Clinton Hears Pope Call for Right to Life "Protect the Human Person." Pontiff Says as He Arrives at Denver Airport

By Compiled From News Services Kathryn Rogers, Post-Dispatch religion writer, contributed to this story. | St Louis Post-Dispatch (MO), August 13, 1993 | Go to article overview

Clinton Hears Pope Call for Right to Life "Protect the Human Person." Pontiff Says as He Arrives at Denver Airport


Compiled From News Services Kathryn Rogers, Post-Dispatch religion writer, contributed to this story., St Louis Post-Dispatch (MO)


Pope John Paul II began his third visit to the United States on Thursday by urging Americans to "guarantee the right to life." President Bill Clinton, an abortion-rights advocate, stood impassively behind the pope.

Without saying the word "abortion" as he spoke shortly after he arrived at Stapleton International Airport, John Paul made clear references to the Roman Catholic Church's strong stance against the practice.

The pope was in Denver for a four-day conference to instill a sense of spirituality in a generation of young Americans growing up amid violence, drugs and other problems.

As the airport crowd chanted "John Paul II, we love you," the pope said, "America, you are beautiful; you are the best in so many ways.

"But your best beauty, your richest blessing is from the human person. In each man, woman and child, in every immigrant, in every native-born son or daughter, the ultimate test of your greatness is the way you treat every human being, but especially the weakest and most defenseless ones."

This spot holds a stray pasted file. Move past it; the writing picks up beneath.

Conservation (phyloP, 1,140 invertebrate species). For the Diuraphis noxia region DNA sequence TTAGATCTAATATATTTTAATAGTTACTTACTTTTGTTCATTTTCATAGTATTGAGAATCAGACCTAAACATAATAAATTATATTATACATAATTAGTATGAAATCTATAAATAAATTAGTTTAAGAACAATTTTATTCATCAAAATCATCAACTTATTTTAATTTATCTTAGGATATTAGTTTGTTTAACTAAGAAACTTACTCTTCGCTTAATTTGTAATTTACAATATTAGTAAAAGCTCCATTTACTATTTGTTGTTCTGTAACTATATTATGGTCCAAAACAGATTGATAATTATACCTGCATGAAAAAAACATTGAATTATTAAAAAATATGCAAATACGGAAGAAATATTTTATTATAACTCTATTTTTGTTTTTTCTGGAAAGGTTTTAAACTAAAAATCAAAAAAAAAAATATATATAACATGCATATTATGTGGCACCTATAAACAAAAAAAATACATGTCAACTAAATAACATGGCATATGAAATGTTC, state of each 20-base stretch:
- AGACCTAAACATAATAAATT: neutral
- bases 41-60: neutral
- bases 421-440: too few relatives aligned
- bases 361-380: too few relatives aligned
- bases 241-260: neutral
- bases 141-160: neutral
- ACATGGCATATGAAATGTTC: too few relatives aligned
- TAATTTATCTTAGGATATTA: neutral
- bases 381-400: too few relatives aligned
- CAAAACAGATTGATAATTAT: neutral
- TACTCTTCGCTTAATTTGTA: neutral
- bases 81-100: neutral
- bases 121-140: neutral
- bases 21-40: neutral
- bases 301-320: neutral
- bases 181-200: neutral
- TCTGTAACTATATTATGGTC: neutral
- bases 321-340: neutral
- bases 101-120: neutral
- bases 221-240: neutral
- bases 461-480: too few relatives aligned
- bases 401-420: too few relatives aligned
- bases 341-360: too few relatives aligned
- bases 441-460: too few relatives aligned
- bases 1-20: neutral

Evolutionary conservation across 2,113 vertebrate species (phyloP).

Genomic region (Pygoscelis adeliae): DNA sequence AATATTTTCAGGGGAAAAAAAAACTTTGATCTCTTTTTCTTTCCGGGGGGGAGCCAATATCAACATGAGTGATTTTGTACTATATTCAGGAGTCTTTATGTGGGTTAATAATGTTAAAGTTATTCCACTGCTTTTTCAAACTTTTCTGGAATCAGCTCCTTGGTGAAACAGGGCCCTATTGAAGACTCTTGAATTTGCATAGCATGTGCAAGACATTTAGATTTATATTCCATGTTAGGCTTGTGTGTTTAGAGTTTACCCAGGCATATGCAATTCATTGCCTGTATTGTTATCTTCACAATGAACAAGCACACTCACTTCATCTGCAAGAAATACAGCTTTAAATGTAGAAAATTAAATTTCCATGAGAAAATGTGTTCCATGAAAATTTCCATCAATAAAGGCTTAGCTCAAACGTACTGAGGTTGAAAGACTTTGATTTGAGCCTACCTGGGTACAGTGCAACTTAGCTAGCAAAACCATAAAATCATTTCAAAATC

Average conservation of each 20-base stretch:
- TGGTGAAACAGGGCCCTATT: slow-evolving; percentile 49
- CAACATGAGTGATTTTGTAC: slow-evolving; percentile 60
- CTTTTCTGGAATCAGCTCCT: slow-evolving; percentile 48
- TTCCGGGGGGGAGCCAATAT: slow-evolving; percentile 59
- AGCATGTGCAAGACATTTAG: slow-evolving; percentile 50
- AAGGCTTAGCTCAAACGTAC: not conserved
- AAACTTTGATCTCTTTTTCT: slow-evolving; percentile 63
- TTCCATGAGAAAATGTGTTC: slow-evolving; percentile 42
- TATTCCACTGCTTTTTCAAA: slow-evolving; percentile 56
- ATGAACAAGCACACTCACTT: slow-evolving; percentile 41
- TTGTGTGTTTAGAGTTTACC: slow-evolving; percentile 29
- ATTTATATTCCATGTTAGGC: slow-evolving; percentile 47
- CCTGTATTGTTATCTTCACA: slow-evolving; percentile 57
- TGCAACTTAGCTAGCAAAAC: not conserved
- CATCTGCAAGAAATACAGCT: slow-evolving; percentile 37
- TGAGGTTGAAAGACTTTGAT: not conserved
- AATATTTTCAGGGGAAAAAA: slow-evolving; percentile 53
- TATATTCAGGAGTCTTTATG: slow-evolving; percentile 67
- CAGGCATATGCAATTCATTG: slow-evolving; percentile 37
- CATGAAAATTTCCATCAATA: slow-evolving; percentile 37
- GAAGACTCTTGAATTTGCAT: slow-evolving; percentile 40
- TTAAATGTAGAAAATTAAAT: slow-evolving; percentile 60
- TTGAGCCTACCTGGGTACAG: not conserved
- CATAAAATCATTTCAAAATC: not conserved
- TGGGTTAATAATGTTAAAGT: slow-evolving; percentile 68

He added that, of all its great causes, possibly America's greatest is "that you guarantee the right to life and protect the human person. If you want equal justice for all, and true freedom and lasting peace, then, America, defend life!"

Clinton, standing behind the pope and next to Raymond Flynn, the U.S. ambassador to the Vatican, showed no reaction.

During his 20-minute airport address, John Paul quoted from a speech he delivered during his last U.S. visit, in 1987, saying again, "All the great causes that are yours today will have meaning only to the extent that you guarantee the right to life, and protect the human person."

But he dropped from the original quotation the words "from conception until natural death."

After the speech, Clinton was asked what he thought of the remarks. He gave a thumbs-up sign and said: "It was a great speech."

White House press secretary Dee Dee Myers said she thought the pope had "tried to make his point without being confrontational. That's what we expected. The president knows the pope's views on this. It doesn't come as any surprise."

The pontiff, 73, flew to Denver after stops in Jamaica and Mexico.

On the Denver airport tarmac, John Paul smiled and stooped slightly as he shook hands with Clinton, his wife, Hillary Rodham Clinton, and their daughter, Chelsea, as well as with other dignitaries.

Before the pope spoke, Clinton praised him for lighting the spark that led to the demise of communism in Eastern Europe. Clinton, a Southern Baptist, quoted President John F. Kennedy, the nation's only Catholic chief executive: "Here on Earth, we must always remember God's work must be ours."

President Clinton also said Americans were grateful to the pope for his efforts to promote world peace and justice.

The president and the spiritual leader of the world's 950 millon Roman Catholics then flew by separate helicopters to Regis University, a Jesuit college, for a private hour-long meeting.

The two leaders discussed Bosnia, the Middle East and the former Soviet Union. Asked whether they had discussed abortion, Clinton replied "No" and shook his head. But the pope reiterated that the United States should respect "the right to life. …

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